E-scooters are back….coming soon!

Written by Reynolds Defense Firm

On February 8, 2019

Along with signs of spring, Portlanders will be seeing e-scooters again in a couple of months.  The Portland Bureau of Transportation (PBOT) announced that they will approve a second pilot program this spring based on findings from their report published in January.  Start and end dates of Scooter Pilot 2.0 have yet to be determined, but the city is committing to a full year for this version.  The extended program will allow PBOT more time to look at how the scooters are used (and when and by whom) as well as figure out solutions to some of the issues that were found in the first trial-run last fall.

The report found that 62% of Portlanders who responded to the survey had a positive view of the scooters, averaging 5,885 trips per day! 34% said they took an e-scooter instead of driving or using a ride share service such as Lyft or Uber.  According to the stats provided, users logged more than 801,00 miles on the scooters with the average trip of 1.2 miles. There were about 2,000 scooters on the streets for most of the 4-month trial period.

The report also highlighted some challenges and concerns discovered during the test period.

Scooter Safety

The Multnomah County Health Department reported that scooter-related injuries accounted for about 5% of the 3,220 traffic crash injury visits to emergency rooms and urgent care centers during the 120-day pilot program.  There were 176 scooter-related trips to the ER, while 429 bicyclists visited the hospital during that same period.  The majority of these injuries (83%) were not due to a collision, but rather the rider falling off the scooter. Only 1.7% of injuries were due to a collision with a pedestrian.  The Environmental Health Director, Jae Douglas said, “We did not find a disproportionate risk that would discourage the city from allowing a scooter ride-share pilot and felt that scooters have “risks similar” to other transportation options.” The report does not make it clear whether the riders visiting the ER were wearing helmets, but 16% of the riders showed “evidence of intoxication”.

As we talked about in our earlier blog post, an e-scooter is considered a vehicle and therefore riders can be arrested for DUI while operating a scooter under the influence.  During last fall’s test program, RDF did not have any clients that were arrested for a DUI on a scooter, but it will be interesting to hear the city’s response to the information about intoxicated riders, as this upcoming trial spans a much longer period of time.

Complaints

Hands down, the biggest complaints about the e-scooters wer for people riding without helmets, people riding the scooters on the sidewalks instead of on the road or in bike lanes, and issues with incorrectly parked scooters.  One finding showed that PBOT staff observed that 90% of riders do not wear helmets.  1,622 pedestrians complained that they felt uncomfortable or unsafe when scooters were used on sidewalks.  Sidewalk riding was a key concern voiced by all of the committees involved in the report.  These challenges (and more) are what PBOT is hoping to find solutions for during the longer test session this year.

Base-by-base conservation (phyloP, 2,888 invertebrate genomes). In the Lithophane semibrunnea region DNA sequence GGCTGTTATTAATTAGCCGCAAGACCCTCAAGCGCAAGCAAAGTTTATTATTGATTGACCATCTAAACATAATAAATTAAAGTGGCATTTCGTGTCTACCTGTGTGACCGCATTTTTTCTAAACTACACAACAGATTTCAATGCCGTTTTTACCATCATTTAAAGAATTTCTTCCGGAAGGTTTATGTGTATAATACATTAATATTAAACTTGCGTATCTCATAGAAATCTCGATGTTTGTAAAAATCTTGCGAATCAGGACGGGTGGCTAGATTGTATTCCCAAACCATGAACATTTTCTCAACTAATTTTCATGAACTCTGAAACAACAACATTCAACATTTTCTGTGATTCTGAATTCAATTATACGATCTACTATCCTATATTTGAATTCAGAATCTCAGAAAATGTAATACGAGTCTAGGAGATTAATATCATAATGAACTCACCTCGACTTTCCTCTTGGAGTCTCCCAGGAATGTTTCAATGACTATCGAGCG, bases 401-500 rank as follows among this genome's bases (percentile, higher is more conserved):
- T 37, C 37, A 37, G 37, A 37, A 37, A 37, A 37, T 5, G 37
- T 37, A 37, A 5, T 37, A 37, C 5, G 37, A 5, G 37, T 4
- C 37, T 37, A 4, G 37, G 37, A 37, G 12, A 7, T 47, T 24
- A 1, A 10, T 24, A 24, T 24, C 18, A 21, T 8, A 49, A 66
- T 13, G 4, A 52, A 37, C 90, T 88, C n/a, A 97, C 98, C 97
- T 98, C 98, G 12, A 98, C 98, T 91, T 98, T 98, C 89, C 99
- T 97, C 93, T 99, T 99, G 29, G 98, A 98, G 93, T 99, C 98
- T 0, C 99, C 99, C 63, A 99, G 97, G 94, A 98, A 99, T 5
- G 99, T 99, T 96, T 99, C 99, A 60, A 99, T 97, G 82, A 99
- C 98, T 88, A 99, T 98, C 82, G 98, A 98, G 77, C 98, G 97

Environmental Benefits?

One of the main reasons that the city is trying out scooters is as an alternative to cars on the road with hopes to reduce traffic congestion and pollution.  What they found was the equivalent of 301,856 vehicle miles were replaced by e-scooters, removing on-average nearly 27 passenger vehicles from the road for a year.  While this is promising, the city doesn’t yet have statistics on the “juicers”.  These are the people employed by the scooter companies to retrieve and recharge the scooter batteries every night, so they can be replaced, fully charged, and on the street again for use in the morning.  According to the report, the juicers “likely added personal motor vehicle trips to the transportation system, but the extent and overall impact to the transportation system and traffic congestion is unknown.”

Next Steps?

The city said it is planning on conducting an “online open house” this month so that “people can submit their ideas about how the bureau can address some of the significant challenges related to scooter use”, including the ones discussed above.  They also plan on meeting with transit safety and advocacy committees to discuss how to structure the one-year pilot program.

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